Drew School


Exterior Green Wall

Project: Drew School, Sam Cuddeback Assembly Wing, San Francisco, CA, 1,750 square foot vertical garden

Project Architect and Landscape Architect: ROMA Design Group (Award Winner)
Designer of Vertical Garden: Patrick Blanc
Structural / Waterproofing: Simpson Gumpertz & Heger
Irrigation Consultant: DD Pagano, Inc.
Irrigation Components: Rain Bird, Toro, Fertiboost, Badger
LEED Certification: Simon & Associates
General Contractor: Herrero Contractors, Inc.
Landscape Contractor / Nursery: Rana Creek Design

“The Drew vertical garden demonstrates how sustainability and biodiversity can more visibly contribute to the quality of the urban environment.”

– Bonnie Fisher, principal, ROMA Design Group

A Vertical Learning Experience

The green wall project at the Drew School was built with the objective to achieve an extraordinary level of biodiversity within the context of a highly urbanized environment where space is at a premium and where the majority of that space is compacted and paved. It was also created to provide a model for other schools that demonstrates the comprehensive benefits of landscape and building technology.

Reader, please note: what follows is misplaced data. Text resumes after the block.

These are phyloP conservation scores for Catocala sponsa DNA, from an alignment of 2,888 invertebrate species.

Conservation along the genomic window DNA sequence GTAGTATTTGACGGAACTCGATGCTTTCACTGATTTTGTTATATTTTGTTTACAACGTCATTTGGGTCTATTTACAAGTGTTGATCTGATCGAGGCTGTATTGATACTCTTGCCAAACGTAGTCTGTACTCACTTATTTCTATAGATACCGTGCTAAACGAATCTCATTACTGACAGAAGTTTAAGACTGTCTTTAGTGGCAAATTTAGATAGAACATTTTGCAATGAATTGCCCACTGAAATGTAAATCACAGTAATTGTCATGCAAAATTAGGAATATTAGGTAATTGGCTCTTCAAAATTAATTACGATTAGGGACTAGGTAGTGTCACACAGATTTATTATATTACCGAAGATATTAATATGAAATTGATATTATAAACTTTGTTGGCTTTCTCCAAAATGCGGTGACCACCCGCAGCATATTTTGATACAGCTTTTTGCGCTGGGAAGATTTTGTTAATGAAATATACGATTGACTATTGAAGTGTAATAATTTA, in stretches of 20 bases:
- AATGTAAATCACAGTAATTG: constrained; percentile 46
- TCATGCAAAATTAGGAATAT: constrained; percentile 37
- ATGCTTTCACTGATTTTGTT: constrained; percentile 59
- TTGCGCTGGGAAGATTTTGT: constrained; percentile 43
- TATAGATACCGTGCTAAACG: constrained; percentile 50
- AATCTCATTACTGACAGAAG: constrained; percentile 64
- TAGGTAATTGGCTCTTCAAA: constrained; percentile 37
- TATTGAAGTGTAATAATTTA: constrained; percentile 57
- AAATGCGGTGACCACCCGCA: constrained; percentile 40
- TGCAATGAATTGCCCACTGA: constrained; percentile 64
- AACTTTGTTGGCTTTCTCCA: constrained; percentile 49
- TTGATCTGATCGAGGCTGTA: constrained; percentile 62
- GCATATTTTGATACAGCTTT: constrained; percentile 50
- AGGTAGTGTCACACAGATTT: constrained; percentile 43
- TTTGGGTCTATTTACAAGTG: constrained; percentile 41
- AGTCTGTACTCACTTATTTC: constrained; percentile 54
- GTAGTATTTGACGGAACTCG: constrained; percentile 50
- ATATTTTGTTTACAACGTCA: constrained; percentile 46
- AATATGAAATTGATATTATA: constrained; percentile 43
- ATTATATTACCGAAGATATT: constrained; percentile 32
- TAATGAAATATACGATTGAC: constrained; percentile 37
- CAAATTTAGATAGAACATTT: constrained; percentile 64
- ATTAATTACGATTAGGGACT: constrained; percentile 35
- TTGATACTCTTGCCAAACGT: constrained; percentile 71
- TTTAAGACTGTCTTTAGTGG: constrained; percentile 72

The creation of the school’s new theatrical arts and assembly building meant that there would be a blank wall along the street, which offered a perfect canvas for vertical planting and an opportunity to create a highly visible and accessible garden of native wildflowers, shrubs and small trees.

The building’s green roof and wall were planned together to create a unified expression of biodiversity and ecological richness. More than 100 different species of native coastal bluff ecoregion plants are planted on the wall, which attracts hummingbirds and butterflies to this dense urban location. Plantings range from small trees and tall shrubs at the top of the wall to smaller plants immediately visible adjacent to the sidewalk. There is very little maintenance needed—about three or four times a year a lift is used for weeding, pruning and minor replanting.


As this project was implemented for a school, educational programming of the wall is of paramount importance. The 1,800 square foot garden is viewed and experienced daily by the students and faculty and its growth and change is recorded and shared with the larger scientific community, including the Academy of Sciences and the Golden Gate National Recreational Area. It is a living laboratory and a wellspring of learning, and the environmental effects it has on the surrounding neighborhood are integrated into the school curriculum.

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